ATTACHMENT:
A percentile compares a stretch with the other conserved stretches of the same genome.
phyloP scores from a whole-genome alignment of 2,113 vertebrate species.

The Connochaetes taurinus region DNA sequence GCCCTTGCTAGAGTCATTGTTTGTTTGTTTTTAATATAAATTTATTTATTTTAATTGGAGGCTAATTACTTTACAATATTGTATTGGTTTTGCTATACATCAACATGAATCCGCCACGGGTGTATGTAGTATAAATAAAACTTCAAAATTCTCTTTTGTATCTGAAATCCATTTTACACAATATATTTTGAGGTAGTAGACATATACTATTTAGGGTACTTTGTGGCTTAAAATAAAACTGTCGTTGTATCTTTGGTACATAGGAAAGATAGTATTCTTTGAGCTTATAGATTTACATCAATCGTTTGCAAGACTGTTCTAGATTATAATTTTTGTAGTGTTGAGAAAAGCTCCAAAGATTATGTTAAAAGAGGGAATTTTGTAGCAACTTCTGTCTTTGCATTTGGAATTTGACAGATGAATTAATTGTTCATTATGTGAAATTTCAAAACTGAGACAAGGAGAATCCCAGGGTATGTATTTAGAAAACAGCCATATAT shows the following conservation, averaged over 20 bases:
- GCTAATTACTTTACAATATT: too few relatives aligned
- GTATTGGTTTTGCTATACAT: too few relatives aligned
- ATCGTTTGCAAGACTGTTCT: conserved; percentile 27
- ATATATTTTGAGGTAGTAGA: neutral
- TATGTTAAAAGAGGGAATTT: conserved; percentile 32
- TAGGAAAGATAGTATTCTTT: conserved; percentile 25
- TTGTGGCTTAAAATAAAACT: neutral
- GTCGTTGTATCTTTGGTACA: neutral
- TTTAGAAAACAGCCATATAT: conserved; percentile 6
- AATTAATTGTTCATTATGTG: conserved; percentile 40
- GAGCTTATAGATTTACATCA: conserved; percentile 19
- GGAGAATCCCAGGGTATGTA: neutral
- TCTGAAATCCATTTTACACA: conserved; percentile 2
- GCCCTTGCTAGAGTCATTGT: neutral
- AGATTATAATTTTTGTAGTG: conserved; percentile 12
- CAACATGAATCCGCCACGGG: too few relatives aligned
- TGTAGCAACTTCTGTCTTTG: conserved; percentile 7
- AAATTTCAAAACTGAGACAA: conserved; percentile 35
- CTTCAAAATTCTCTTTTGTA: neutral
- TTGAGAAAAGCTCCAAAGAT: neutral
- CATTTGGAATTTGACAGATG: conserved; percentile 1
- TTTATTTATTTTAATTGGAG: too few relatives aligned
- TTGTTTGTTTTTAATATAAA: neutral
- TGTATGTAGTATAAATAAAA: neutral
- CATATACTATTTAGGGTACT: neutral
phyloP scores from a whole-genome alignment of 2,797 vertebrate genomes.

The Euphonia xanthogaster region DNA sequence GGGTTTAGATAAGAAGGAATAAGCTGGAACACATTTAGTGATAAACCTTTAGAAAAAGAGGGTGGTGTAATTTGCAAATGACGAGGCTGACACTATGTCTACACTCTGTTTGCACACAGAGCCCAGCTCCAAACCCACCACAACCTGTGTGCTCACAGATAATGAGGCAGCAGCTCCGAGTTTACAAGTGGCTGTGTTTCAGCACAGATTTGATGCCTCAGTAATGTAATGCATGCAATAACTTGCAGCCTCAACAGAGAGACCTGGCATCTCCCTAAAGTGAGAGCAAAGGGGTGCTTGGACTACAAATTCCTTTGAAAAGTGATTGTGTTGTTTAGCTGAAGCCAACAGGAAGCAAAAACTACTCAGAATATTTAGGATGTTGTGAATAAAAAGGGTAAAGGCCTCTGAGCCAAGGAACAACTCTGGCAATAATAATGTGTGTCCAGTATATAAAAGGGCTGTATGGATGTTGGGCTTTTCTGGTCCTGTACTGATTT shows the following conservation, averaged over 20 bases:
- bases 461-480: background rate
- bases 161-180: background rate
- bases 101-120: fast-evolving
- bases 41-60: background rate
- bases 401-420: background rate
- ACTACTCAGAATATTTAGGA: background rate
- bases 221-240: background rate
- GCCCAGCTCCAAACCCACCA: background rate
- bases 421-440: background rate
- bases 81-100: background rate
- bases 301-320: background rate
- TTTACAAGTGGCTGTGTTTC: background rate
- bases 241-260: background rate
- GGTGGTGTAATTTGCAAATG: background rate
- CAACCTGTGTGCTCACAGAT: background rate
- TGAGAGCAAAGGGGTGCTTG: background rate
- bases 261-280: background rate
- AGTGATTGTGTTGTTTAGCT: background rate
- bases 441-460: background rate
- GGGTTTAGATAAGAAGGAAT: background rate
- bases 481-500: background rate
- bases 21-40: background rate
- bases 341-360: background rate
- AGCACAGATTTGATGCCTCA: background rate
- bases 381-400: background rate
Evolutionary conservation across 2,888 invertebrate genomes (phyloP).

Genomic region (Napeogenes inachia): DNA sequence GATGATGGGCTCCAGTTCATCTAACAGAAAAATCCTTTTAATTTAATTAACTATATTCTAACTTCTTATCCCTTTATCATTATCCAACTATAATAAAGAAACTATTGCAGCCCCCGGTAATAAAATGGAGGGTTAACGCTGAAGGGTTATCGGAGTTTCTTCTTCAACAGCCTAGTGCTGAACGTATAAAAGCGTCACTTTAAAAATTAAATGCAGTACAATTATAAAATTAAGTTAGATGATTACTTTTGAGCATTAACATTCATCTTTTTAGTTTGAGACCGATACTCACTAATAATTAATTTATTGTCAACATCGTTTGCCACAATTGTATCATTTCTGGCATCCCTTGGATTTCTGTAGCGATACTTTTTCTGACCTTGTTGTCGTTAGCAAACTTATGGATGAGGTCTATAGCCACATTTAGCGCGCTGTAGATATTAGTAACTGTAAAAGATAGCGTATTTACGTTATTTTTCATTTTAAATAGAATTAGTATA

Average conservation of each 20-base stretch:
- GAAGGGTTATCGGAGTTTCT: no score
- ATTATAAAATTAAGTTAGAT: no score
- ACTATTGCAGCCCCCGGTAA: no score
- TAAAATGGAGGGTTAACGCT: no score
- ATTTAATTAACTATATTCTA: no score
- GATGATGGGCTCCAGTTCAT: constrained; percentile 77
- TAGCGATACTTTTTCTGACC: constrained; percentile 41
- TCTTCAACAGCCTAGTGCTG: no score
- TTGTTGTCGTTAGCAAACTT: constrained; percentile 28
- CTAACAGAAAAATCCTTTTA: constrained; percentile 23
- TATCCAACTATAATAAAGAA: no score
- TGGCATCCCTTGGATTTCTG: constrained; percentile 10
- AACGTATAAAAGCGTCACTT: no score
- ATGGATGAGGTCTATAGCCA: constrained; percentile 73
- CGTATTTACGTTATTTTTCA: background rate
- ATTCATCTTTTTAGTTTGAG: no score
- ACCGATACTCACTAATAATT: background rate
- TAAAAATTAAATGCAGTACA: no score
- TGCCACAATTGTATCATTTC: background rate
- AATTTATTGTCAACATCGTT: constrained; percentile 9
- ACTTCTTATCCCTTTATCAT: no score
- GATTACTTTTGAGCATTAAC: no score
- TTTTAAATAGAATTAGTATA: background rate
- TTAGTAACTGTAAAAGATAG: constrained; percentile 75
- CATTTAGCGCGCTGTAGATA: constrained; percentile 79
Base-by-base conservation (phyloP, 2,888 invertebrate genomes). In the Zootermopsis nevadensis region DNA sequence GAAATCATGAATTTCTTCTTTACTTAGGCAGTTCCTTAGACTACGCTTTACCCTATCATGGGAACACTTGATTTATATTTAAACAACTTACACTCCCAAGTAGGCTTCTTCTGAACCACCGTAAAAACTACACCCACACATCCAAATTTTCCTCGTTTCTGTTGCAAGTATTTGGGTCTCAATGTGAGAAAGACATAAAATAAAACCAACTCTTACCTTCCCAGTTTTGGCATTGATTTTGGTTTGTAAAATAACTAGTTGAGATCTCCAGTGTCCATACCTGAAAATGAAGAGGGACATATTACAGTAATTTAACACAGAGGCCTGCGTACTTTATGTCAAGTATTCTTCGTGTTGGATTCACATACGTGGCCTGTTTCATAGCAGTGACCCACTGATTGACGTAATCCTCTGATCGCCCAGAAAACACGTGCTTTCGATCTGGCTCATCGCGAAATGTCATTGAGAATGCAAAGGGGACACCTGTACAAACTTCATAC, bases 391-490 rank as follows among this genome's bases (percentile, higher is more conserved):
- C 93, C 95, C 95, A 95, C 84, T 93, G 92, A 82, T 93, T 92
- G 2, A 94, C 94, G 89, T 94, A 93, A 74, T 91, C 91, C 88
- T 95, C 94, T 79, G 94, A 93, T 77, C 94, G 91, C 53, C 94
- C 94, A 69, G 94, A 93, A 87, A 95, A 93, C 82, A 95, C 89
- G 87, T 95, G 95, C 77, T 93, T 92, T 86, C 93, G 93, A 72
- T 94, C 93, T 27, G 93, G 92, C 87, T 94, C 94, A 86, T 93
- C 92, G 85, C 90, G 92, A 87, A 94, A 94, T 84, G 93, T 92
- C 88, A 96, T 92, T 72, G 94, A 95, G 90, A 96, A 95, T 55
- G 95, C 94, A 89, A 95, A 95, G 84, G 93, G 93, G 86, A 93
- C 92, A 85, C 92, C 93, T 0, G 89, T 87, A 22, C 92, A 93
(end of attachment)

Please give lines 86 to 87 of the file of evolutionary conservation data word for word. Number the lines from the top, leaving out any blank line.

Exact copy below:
- G 2, A 94, C 94, G 89, T 94, A 93, A 74, T 91, C 91, C 88
- T 95, C 94, T 79, G 94, A 93, T 77, C 94, G 91, C 53, C 94